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Reinsurance and Emerging Risks

Larry Schiffer | June 1, 2013

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Cybersecurity, nanotechnology, genetically altered crops, and climate change are all examples of emerging risks. Emerging risks are exposures that have arisen because of changes in technology, science, or legal theories, which are likely to become actual claims in the near future. The insurance industry is studying these and many other emerging risks very carefully.

The examination of emerging risks helps insurance companies determine the size of the potential exposure and the effect of that exposure on the insurance company's ability to pay losses. These same risks are just as relevant to reinsurance companies.

The Purpose of Insurance

The purpose of insurance is to spread the risk of loss among policyholders in exchange for a premium payment. In this way, policyholders can purchase affordable insurance policies, and insurance companies can accumulate enough premiums from their policyholders to pay for the claims that come to fruition. Not every policyholder will have a loss in a given year, but the premium each policyholder pays to the insurance company helps spread the risk of loss among all policyholders.

The premium the insurance company sets for the policy is based on an evaluation of the potential exposures anticipated and the exposure to risk of the policyholder. Typically, the evaluation is premised on a historical view of anticipated exposures for that type of policyholder in that geographic region.

Reinsurance is a further step in the risk-spreading exercise. Insurance companies, which assume the risk of loss from their policyholders, spread that risk of loss further to reinsurance companies by entering into reinsurance contracts. Some of the premiums the insurance company collects from its policyholders essentially are paid to the reinsurance companies as the premiums for the insurance companies' purchase of a reinsurance contract.

Reinsurers set their premiums by also looking at the historical loss picture of the insurance company and the types of losses typically generated by the policies issued by that insurance company.

When put together, both insurance and reinsurance help spread the risk of loss among a wide group of companies, which helps to mitigate the potentially financially destructive effect of over-accumulation of risk.

The Role of Reinsurance

Reinsurance serves not only as a further risk-spreading mechanism but also as an important component of the capital structure of nearly every insurance company. Essentially, reinsurers supply capital to an insurance company in exchange for a share of the premiums on the policies that the insurance company issues to its policyholders. Basically, a reinsurance contract is an asset on the books of the insurance company, which offsets the liabilities created by writing insurance policies for policyholders to assume their risks. But this asset runs the risk of disappearing if the losses the insurance policies generate and the reinsurer reinsures are so massive as to cause the reinsurer to become insolvent.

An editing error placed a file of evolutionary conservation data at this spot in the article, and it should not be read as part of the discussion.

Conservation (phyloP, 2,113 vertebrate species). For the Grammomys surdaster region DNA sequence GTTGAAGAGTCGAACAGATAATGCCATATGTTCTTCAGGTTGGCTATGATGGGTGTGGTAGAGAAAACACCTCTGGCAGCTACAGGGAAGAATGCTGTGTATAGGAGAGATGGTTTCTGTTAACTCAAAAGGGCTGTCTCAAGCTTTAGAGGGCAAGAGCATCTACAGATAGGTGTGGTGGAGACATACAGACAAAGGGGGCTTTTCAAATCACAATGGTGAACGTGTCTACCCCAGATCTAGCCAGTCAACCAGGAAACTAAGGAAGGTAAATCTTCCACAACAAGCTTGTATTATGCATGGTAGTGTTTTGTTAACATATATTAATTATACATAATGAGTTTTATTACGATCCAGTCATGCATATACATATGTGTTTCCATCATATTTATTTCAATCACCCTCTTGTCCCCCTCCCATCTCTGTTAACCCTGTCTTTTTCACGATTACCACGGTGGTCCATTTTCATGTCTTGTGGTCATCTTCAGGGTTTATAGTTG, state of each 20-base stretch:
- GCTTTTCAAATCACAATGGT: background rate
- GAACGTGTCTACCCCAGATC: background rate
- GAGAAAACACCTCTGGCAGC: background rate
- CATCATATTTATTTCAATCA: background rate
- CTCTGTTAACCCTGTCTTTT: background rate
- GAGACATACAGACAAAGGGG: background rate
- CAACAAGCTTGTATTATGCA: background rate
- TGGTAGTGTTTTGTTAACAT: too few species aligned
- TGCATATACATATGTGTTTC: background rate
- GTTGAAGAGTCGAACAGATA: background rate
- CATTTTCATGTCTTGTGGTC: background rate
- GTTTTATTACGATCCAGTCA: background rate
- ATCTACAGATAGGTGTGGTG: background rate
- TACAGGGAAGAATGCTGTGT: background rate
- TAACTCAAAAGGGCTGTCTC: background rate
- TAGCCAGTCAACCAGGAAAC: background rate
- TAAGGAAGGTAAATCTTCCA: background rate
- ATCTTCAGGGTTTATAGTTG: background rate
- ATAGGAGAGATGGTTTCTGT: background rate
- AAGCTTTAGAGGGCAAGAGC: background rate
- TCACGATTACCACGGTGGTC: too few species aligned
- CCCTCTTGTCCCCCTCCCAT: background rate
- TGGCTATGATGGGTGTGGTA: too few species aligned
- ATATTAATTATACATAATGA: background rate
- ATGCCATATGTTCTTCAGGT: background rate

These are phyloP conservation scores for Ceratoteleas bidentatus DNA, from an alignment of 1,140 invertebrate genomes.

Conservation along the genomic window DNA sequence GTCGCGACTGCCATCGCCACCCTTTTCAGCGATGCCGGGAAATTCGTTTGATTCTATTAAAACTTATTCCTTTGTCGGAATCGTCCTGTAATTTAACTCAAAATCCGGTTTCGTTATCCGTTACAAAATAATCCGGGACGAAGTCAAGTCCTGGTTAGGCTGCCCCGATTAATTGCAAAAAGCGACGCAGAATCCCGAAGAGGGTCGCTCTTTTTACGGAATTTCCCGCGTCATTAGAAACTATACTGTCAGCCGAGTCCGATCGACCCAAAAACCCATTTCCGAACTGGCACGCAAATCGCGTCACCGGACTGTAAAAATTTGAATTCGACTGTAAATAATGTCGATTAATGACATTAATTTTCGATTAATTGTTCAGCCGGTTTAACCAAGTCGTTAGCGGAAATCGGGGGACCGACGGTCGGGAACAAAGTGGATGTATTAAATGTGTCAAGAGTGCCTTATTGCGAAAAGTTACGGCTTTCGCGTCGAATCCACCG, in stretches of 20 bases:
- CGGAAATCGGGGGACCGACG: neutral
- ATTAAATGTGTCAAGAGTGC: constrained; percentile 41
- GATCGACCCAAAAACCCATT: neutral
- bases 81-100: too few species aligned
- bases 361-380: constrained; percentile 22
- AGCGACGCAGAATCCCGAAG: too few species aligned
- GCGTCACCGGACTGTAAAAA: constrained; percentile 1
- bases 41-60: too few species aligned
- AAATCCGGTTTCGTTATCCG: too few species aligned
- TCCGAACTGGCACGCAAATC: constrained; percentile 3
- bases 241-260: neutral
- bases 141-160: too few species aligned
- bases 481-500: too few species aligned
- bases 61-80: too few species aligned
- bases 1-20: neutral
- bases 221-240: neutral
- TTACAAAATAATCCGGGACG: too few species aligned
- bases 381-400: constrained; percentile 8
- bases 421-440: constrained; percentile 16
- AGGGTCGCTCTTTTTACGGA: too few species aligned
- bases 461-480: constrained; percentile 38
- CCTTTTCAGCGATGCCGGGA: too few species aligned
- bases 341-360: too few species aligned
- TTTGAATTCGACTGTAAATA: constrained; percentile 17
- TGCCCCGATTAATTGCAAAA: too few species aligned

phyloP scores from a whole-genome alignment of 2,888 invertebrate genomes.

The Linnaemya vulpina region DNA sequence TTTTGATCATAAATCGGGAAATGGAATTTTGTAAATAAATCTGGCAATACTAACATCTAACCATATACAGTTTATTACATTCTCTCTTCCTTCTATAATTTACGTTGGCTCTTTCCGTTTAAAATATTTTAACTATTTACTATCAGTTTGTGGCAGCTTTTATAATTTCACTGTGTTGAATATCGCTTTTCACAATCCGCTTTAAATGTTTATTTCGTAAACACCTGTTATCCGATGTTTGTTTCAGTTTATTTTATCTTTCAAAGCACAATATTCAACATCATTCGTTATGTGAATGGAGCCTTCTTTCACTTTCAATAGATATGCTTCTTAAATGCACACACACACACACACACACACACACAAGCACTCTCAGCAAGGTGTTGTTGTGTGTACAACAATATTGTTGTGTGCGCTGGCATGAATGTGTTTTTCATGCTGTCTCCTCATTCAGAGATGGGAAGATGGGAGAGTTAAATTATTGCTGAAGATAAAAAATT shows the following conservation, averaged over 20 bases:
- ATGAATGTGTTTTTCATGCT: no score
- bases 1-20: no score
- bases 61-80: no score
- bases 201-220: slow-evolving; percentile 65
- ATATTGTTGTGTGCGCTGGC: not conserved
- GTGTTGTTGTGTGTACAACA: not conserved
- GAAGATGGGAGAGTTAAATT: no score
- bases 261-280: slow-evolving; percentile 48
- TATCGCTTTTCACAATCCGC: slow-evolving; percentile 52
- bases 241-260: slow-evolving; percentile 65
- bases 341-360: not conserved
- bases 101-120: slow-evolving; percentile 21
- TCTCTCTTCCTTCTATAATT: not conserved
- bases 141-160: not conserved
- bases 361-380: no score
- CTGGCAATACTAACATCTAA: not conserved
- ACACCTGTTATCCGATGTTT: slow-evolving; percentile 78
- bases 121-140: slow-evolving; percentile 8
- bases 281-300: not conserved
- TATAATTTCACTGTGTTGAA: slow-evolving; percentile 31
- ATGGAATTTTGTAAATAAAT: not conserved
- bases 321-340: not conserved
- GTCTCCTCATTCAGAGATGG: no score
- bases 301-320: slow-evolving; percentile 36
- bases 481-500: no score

Naturally, reinsurers are just as interested in emerging risks as the insurance companies that purchase reinsurance are. Reinsurers, just like insurance companies, want to know where their exposures will be coming from and at what loss amount.

Quite a few insurance companies with reinsurance subsidiaries and some smaller reinsurers themselves became insolvent when they discovered that they had over-accumulated asbestos and environmental exposures from old commercial policies written in the 1950s, 1960s, and 1970s. This is what makes the concern about emerging risks so important.

Because reinsurance companies typically reinsure an insurance company's entire portfolio of insurance policies (except for those insurance policies reinsured facultatively) rather than reinsure individual insurance policies, they generally are not aware of all the potential exposure from any one individual policyholder. Reinsurers rely on the ceding insurers to provide them with the risk analysis for the portfolio, which should include any emerging risks that might arise.

Reinsurers, by contract, are typically required to indemnify the ceding insurers for losses that are paid by the ceding insurers in good faith and that come within the terms of the insurance and reinsurance contracts. Emerging risks can strain the principles of follow-the-settlements, especially if the ceding insurer chooses to pay emerging losses that were not previously anticipated under those policies.

Nevertheless, learning about emerging risks is critical to the reinsurers' knowledge of their overall exposure.

Claims Are Never Static

One of the few certainties in insurance is that there will always be new risks. New risks arise as new technologies are created and as new legal theories are developed to address those technologies. When the insurance industry wrote commercial insurance policies back in the 1940s and 1950s, they never considered that a substantial amount of the losses on those policies would arise from asbestos exposures. Similarly, insurance companies that issued commercial liability insurance policies in the 1950s and 1960s never considered that pollution would result in massive environmental losses cutting across multiple policies over multiple years as toxic waste dumps were uncovered.